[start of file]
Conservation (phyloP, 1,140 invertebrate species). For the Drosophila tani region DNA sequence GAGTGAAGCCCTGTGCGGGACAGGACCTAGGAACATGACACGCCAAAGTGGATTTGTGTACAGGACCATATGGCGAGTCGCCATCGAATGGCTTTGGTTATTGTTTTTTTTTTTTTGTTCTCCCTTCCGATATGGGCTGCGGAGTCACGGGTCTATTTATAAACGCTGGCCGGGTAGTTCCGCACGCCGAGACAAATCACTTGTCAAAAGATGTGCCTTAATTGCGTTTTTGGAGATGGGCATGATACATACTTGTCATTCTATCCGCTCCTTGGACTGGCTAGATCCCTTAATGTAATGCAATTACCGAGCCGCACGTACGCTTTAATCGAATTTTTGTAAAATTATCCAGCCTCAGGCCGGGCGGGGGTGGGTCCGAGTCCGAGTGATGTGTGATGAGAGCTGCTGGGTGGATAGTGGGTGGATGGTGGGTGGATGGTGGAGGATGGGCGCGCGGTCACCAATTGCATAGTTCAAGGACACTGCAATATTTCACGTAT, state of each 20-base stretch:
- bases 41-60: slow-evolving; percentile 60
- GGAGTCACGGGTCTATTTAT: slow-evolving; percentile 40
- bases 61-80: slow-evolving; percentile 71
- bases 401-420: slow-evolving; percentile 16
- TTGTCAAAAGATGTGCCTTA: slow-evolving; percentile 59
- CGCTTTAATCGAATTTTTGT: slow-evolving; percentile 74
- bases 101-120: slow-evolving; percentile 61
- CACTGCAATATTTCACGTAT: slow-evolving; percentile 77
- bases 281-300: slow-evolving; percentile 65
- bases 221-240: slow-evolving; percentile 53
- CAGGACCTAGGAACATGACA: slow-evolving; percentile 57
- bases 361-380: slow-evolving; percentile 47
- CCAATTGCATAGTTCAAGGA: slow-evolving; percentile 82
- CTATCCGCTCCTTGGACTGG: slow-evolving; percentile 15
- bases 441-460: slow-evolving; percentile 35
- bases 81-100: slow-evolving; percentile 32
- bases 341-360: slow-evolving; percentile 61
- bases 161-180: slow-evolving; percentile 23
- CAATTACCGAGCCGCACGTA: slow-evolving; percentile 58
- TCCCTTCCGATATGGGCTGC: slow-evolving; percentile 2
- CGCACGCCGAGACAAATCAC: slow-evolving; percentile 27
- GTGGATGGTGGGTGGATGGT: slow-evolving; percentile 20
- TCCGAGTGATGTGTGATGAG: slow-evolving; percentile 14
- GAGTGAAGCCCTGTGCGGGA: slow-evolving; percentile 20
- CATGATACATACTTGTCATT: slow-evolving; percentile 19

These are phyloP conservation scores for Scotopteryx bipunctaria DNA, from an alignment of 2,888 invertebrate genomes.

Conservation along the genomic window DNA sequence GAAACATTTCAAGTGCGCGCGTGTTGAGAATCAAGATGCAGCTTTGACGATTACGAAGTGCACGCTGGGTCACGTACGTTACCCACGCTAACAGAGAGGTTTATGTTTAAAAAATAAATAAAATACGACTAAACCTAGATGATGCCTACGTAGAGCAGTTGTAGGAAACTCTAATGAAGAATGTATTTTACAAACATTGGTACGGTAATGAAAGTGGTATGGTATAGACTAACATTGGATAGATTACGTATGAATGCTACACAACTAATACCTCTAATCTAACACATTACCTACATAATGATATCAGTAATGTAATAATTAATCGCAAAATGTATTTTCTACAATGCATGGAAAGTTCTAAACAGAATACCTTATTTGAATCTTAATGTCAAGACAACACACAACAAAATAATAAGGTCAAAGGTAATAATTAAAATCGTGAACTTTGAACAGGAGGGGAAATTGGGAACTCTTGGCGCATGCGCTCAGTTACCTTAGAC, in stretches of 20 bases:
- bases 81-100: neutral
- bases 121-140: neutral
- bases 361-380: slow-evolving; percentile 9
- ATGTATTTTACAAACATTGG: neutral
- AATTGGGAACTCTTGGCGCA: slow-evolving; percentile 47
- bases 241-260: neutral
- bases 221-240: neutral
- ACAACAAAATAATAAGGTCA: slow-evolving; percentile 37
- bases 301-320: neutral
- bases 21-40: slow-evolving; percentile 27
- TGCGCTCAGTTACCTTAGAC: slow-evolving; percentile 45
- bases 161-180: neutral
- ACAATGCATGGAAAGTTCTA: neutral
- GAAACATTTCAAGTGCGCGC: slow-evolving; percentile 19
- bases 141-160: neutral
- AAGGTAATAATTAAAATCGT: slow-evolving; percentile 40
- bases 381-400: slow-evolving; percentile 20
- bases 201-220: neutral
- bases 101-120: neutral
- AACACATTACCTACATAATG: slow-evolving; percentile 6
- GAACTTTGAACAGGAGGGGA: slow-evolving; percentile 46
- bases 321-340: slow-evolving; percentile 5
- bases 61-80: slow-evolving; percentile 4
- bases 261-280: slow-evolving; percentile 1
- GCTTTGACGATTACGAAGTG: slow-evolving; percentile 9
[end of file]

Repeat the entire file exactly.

Conservation (phyloP, 1,140 invertebrate species). For the Drosophila tani region DNA sequence GAGTGAAGCCCTGTGCGGGACAGGACCTAGGAACATGACACGCCAAAGTGGATTTGTGTACAGGACCATATGGCGAGTCGCCATCGAATGGCTTTGGTTATTGTTTTTTTTTTTTTGTTCTCCCTTCCGATATGGGCTGCGGAGTCACGGGTCTATTTATAAACGCTGGCCGGGTAGTTCCGCACGCCGAGACAAATCACTTGTCAAAAGATGTGCCTTAATTGCGTTTTTGGAGATGGGCATGATACATACTTGTCATTCTATCCGCTCCTTGGACTGGCTAGATCCCTTAATGTAATGCAATTACCGAGCCGCACGTACGCTTTAATCGAATTTTTGTAAAATTATCCAGCCTCAGGCCGGGCGGGGGTGGGTCCGAGTCCGAGTGATGTGTGATGAGAGCTGCTGGGTGGATAGTGGGTGGATGGTGGGTGGATGGTGGAGGATGGGCGCGCGGTCACCAATTGCATAGTTCAAGGACACTGCAATATTTCACGTAT, state of each 20-base stretch:
- bases 41-60: slow-evolving; percentile 60
- GGAGTCACGGGTCTATTTAT: slow-evolving; percentile 40
- bases 61-80: slow-evolving; percentile 71
- bases 401-420: slow-evolving; percentile 16
- TTGTCAAAAGATGTGCCTTA: slow-evolving; percentile 59
- CGCTTTAATCGAATTTTTGT: slow-evolving; percentile 74
- bases 101-120: slow-evolving; percentile 61
- CACTGCAATATTTCACGTAT: slow-evolving; percentile 77
- bases 281-300: slow-evolving; percentile 65
- bases 221-240: slow-evolving; percentile 53
- CAGGACCTAGGAACATGACA: slow-evolving; percentile 57
- bases 361-380: slow-evolving; percentile 47
- CCAATTGCATAGTTCAAGGA: slow-evolving; percentile 82
- CTATCCGCTCCTTGGACTGG: slow-evolving; percentile 15
- bases 441-460: slow-evolving; percentile 35
- bases 81-100: slow-evolving; percentile 32
- bases 341-360: slow-evolving; percentile 61
- bases 161-180: slow-evolving; percentile 23
- CAATTACCGAGCCGCACGTA: slow-evolving; percentile 58
- TCCCTTCCGATATGGGCTGC: slow-evolving; percentile 2
- CGCACGCCGAGACAAATCAC: slow-evolving; percentile 27
- GTGGATGGTGGGTGGATGGT: slow-evolving; percentile 20
- TCCGAGTGATGTGTGATGAG: slow-evolving; percentile 14
- GAGTGAAGCCCTGTGCGGGA: slow-evolving; percentile 20
- CATGATACATACTTGTCATT: slow-evolving; percentile 19

These are phyloP conservation scores for Scotopteryx bipunctaria DNA, from an alignment of 2,888 invertebrate genomes.

Conservation along the genomic window DNA sequence GAAACATTTCAAGTGCGCGCGTGTTGAGAATCAAGATGCAGCTTTGACGATTACGAAGTGCACGCTGGGTCACGTACGTTACCCACGCTAACAGAGAGGTTTATGTTTAAAAAATAAATAAAATACGACTAAACCTAGATGATGCCTACGTAGAGCAGTTGTAGGAAACTCTAATGAAGAATGTATTTTACAAACATTGGTACGGTAATGAAAGTGGTATGGTATAGACTAACATTGGATAGATTACGTATGAATGCTACACAACTAATACCTCTAATCTAACACATTACCTACATAATGATATCAGTAATGTAATAATTAATCGCAAAATGTATTTTCTACAATGCATGGAAAGTTCTAAACAGAATACCTTATTTGAATCTTAATGTCAAGACAACACACAACAAAATAATAAGGTCAAAGGTAATAATTAAAATCGTGAACTTTGAACAGGAGGGGAAATTGGGAACTCTTGGCGCATGCGCTCAGTTACCTTAGAC, in stretches of 20 bases:
- bases 81-100: neutral
- bases 121-140: neutral
- bases 361-380: slow-evolving; percentile 9
- ATGTATTTTACAAACATTGG: neutral
- AATTGGGAACTCTTGGCGCA: slow-evolving; percentile 47
- bases 241-260: neutral
- bases 221-240: neutral
- ACAACAAAATAATAAGGTCA: slow-evolving; percentile 37
- bases 301-320: neutral
- bases 21-40: slow-evolving; percentile 27
- TGCGCTCAGTTACCTTAGAC: slow-evolving; percentile 45
- bases 161-180: neutral
- ACAATGCATGGAAAGTTCTA: neutral
- GAAACATTTCAAGTGCGCGC: slow-evolving; percentile 19
- bases 141-160: neutral
- AAGGTAATAATTAAAATCGT: slow-evolving; percentile 40
- bases 381-400: slow-evolving; percentile 20
- bases 201-220: neutral
- bases 101-120: neutral
- AACACATTACCTACATAATG: slow-evolving; percentile 6
- GAACTTTGAACAGGAGGGGA: slow-evolving; percentile 46
- bases 321-340: slow-evolving; percentile 5
- bases 61-80: slow-evolving; percentile 4
- bases 261-280: slow-evolving; percentile 1
- GCTTTGACGATTACGAAGTG: slow-evolving; percentile 9